He returns to Florida with a dark cloud overhead. His hospital has turned into a money pit and he has lost perhaps his greatest asset, his lawyer and friend, James Ferrell. His wife, Abbey and sister Agnes were with James to the end, trying to get him to pull through, but the antibiotics were no match for lungs filled with mucous. He used some of his last conscious moments to write a note to A.O. Campbell.Image result for watching you

Scribbled on a scrap of hospital paper, the one line read:

Be careful, Alpha. I think they are watching you. Call R. Worth Moore, he knows.

Shortly after that, the Ferrell legacy fell into the lap of the Ferrell women. Neither James nor Cyril Odz were able to produce a child and the Ferrell grocery chain, the pride of father John, was bought out by Food Fair a more national company. Why is it that a good longtime family like the Ferrells dies on the vine and the stinkers like the Lewis and Wilson clans reproduce like vermin?

The Campbells are hanging in there, but again without a male heir. With A.O. into his sixties, his empire an extension of John Ferrell – via Maggie Lou, there is a perceivable end to a historic dynasty. The Negro community in Florida will look back at what A.O. Campbell has done with great pride, and the promise that success is there for all who are willing to work hard.

LBMH-001 Success does come with a price tag. That and .75 cents gets you a ride on the bus to Panama City. That and $252.50 gets you a mortgage on a hospital. Unless he lives to be 88 years old, he probably will not see that debt retired. The plan was to pay it off in ten years, but that was contingent on other doctors, black or otherwise, working out of it.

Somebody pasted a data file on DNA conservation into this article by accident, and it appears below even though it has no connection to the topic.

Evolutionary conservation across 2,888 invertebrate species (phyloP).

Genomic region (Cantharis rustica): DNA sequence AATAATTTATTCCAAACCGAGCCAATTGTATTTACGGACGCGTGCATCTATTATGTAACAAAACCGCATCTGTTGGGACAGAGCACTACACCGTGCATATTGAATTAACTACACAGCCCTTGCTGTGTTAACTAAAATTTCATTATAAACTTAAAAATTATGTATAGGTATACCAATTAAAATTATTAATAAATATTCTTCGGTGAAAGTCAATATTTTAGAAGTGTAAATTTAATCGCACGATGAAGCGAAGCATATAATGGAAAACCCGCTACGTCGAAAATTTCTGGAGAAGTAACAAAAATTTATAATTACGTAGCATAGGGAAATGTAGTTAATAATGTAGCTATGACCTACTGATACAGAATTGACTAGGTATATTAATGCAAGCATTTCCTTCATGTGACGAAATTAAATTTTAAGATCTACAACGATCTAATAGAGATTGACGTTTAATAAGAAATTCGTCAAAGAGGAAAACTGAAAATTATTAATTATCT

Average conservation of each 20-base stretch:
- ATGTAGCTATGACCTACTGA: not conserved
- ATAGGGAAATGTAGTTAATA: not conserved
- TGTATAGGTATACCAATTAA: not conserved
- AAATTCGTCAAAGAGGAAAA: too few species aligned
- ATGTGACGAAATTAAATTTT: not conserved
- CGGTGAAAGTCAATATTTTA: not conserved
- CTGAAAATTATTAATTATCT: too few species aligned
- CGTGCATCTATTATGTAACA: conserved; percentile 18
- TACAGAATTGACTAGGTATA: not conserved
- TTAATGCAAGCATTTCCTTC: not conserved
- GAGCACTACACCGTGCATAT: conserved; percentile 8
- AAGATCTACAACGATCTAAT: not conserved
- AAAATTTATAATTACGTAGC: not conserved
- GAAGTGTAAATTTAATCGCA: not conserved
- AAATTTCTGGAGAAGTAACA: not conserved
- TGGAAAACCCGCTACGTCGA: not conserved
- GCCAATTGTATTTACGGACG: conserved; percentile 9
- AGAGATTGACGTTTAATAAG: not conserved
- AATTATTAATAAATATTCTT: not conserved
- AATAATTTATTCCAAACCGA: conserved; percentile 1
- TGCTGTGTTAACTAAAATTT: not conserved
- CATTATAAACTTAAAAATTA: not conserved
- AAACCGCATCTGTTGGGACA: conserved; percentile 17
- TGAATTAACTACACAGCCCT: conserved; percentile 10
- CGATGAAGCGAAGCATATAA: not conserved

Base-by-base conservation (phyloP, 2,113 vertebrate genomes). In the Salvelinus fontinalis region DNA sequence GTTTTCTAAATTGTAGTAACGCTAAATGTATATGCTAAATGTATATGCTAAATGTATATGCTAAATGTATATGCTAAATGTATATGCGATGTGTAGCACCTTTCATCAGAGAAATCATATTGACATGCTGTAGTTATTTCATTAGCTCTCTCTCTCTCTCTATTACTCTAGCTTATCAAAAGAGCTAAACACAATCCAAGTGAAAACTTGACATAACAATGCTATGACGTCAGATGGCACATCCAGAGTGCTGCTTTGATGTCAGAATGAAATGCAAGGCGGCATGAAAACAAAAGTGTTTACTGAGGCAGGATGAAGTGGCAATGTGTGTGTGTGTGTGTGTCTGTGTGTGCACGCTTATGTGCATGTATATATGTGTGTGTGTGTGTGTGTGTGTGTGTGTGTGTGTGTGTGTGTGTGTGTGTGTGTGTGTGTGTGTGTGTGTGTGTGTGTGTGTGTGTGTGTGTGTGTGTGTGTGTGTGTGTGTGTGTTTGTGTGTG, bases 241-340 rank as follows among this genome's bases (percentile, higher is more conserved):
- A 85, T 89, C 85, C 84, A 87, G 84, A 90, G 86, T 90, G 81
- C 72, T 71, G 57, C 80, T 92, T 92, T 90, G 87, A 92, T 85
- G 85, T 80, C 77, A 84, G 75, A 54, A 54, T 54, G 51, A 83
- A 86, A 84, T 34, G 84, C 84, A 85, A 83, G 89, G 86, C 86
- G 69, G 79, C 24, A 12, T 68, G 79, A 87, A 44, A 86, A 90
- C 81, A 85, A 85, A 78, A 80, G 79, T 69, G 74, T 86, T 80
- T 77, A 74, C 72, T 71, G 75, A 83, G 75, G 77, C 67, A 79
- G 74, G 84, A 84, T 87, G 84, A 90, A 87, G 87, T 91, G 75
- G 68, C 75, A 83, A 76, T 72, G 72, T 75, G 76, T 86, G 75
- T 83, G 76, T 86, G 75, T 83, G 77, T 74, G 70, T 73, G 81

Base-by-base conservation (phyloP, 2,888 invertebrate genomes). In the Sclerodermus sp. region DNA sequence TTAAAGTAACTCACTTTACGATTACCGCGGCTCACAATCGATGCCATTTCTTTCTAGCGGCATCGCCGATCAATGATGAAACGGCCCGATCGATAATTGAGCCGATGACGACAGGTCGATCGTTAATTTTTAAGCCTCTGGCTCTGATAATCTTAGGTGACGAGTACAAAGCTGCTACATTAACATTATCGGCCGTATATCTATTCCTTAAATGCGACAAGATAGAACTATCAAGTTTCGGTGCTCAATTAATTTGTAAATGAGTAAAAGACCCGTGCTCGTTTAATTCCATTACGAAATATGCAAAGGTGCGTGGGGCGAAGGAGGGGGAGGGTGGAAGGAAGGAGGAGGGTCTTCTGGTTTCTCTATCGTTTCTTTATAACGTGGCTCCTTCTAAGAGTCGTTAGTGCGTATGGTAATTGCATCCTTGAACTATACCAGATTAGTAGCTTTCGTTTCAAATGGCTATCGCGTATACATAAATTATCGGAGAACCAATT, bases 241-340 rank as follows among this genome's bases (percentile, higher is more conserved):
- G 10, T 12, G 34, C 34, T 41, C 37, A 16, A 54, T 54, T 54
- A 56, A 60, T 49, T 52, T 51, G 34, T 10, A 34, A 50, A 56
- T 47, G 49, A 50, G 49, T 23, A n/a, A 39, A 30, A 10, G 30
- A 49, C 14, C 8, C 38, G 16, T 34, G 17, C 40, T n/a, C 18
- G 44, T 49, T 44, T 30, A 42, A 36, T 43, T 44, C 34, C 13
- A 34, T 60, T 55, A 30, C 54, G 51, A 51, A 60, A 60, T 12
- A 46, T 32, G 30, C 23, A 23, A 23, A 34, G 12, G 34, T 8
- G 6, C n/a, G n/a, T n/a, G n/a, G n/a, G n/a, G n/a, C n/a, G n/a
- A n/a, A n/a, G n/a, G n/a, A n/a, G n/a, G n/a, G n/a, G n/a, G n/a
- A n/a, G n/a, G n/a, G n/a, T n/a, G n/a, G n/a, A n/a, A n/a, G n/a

And that did not happen. So on January 23rd of 1951, at the age of 62, when some lucky Americans retire with a pension, Mr. J.L. Lewis recommends Doctor A.O. Campbell for active staff appointment at A&M Hospital. His family simply needed the money. Vacant lots and run down houses do not pay the bills. Even the lots on Campbell Lake go unsold. Real estate taxes are gobbling up rental revenue.

Communist witch-hunts, yet another foreign war, blatant racism and back-stabbing friends, can be summed up with one word: inhospitable.


Alpha Omega M.D.

THE LIFE AND TIMES OF A BLACK SOUTHERN DOCTOR

THE LIFE AND TIMES OF A BLACK SOUTHERN DOCTOR

Episode #296


page 278 (end ch. 16)

Alpha Omega M.D. – Episode #283

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 Alpha Omega M.D. – Episode #283

Chapter Sixteen

INHOSPITABLE

…What George Washington Carver had done for southern agriculture, so do these men push the boundaries of blacks in medicine…

Dr. George Washington Carver by William H. Johnson

Dr. George Washington Carver by William H. Johnson

“This quite a buildin’, you have here, A.O.” Doctor Henry Palmer has known Campbell for about 25 years, going all the way back to the days when Florida A&M had a small stable of promising young black doctors. It was a groundbreaking time, one where for perhaps the first time, blacks are encouraged to expand into uncharted territories.

Henry, A.O., Clifton Moor, J. Kenty Johnson and several others help put Tallahassee Florida on the medical map with their work at the beginning of the influenza outbreak in 1918. It is an impressive My Project 18-001target for other disadvantaged youths to shoot at. What George Washington Carver had done for southern agriculture, so do these men push the boundaries of blacks in medicine.

A.O. Campbell is hoping to make Laura Bell Memorial Hospital into a regional medical center for minorities.

They really did want to help their friend and colleague. They would not have shown up for this tour if they had anything other than honest intentions. But there is the matter of research grants. Most of these men have progressed past the point of family practice, not that they think there is anything wrong with hands-on doctoring.

My Project 19-001And then again there is the matter of the research grants and we are not talking small change here. LBMH does not have a ten million-dollar laboratory. It is shiny and functional, but that will not help in finding the cure for hepatitis or cancer.

And then there is the matter of the people who provide the research grants. Most of them are of the opinion that it is more rewarding to save thousands of lives at a time, rather than three or four appointments in an hour.